The "Wow"/"D'Oh" sequence continued for a while, until I figured out how to actually win one game. Aside from a couple of skirmishes, I've been playing the "Good" Campaign (essentially playing the story of the books--there's also the "Evil" campaign in which you control the forces of Sauron).

The game is astonishingly well done. Great interface (the first consistently good use of circular menus I've seen anywhere), well-balanced sides, excellent graphics and sound, plus you get to actually play a story that you know, with the characters you know.

The simulation of combat is great, both on foot and horseback--A high point is to use an army of Rohirrim to run over an incoming band of Orcs. :)

The resource gathering system (a weak point in many RTS games) is good as well, and it fits with the story. Sauron's and Isengard forces, for example, obtain resources by chopping down woods, while the Good guys (Gondor, Rohan) do it by farming. (Tolkien was probably the first Fantasy/SF writer to worry a lot about the ecology/technology balance, and he mostly put technology in the hand of the bad guys).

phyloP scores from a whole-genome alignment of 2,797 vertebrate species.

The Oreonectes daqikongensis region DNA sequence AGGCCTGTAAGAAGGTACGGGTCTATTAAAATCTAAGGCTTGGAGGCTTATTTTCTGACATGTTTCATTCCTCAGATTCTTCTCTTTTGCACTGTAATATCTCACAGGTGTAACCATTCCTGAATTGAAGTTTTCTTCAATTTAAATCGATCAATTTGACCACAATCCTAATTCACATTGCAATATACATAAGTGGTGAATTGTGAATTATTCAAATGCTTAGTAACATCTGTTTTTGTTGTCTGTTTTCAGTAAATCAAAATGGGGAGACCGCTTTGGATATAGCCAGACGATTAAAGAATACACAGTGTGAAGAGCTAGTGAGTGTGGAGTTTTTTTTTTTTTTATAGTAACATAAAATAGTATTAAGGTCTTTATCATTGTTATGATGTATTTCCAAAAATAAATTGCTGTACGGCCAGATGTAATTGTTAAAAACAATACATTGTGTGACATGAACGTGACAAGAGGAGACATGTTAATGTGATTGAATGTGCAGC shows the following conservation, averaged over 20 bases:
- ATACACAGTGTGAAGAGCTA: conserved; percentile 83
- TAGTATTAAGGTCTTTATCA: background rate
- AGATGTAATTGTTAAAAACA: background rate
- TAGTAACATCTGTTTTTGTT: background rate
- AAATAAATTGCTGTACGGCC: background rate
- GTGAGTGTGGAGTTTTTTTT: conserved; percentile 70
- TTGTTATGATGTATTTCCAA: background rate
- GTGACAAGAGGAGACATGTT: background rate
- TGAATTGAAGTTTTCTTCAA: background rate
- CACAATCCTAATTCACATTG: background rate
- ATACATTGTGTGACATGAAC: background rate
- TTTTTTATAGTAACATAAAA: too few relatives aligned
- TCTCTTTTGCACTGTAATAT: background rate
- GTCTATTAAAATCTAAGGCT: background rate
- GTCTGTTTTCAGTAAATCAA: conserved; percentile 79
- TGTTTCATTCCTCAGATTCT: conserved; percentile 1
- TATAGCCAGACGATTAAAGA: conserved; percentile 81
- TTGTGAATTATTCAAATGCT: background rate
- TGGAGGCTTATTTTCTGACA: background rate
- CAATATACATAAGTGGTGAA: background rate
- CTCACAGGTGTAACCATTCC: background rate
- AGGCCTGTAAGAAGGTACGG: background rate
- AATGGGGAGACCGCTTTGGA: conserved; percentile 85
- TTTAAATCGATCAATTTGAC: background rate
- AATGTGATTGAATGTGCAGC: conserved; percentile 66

Aside from the usual armies, there are also "heroes" which are the characters of the books. Heroes have powers that activate with rank (regular soldiers only increase in ability to what they already do). Sometimes they deviate from the story, but that's not a big deal (in Moria, Gandalf can survive against the Balrog, for example). Then, at crucial times, the action is mixed with sections from the movies for what you're doing (say, the arrival of the Elves at Helm's Deep while preparing for the defense). This is getting pretty close to a a mix of RTS with action RPG.

Anyway, if you like wargames (or even Role-Playing Games), you should check this game out (if you like C&C, it's almost guaranteed that you will like this game too--there's even an option to activate a C&C-like input interface).

PS: it is sad that Electronic Arts treats its employees badly. The games these people create are excellent, and they deserve better.

Posted by diego on December 14, 2004 at 5:18 PM